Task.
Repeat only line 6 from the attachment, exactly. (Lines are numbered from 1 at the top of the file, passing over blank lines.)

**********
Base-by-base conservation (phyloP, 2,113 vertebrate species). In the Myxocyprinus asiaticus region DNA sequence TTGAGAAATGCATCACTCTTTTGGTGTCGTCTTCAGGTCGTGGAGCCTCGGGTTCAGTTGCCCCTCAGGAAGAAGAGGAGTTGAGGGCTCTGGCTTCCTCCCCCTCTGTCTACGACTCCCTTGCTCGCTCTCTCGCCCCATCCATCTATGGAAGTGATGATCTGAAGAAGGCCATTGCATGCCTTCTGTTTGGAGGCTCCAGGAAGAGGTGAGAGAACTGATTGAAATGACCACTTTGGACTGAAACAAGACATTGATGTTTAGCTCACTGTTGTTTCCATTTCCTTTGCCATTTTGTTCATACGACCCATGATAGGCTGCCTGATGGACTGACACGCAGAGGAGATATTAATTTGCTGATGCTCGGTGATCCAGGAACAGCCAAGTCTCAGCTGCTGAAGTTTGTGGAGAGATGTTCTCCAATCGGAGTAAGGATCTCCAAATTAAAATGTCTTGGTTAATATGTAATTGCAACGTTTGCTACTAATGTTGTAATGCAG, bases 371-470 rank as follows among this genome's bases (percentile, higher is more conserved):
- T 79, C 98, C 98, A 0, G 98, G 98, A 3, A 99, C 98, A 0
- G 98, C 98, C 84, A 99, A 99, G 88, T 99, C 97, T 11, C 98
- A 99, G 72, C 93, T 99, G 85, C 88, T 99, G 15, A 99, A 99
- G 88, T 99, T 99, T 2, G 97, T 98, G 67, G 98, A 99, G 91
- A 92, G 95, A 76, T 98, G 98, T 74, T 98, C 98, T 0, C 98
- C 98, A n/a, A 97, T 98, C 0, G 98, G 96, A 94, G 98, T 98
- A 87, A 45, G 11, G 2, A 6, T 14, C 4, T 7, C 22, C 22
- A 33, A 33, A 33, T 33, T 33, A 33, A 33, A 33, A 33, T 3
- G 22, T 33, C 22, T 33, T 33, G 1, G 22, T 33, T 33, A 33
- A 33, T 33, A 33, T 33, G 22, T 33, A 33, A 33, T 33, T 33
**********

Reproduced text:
- A 92, G 95, A 76, T 98, G 98, T 74, T 98, C 98, T 0, C 98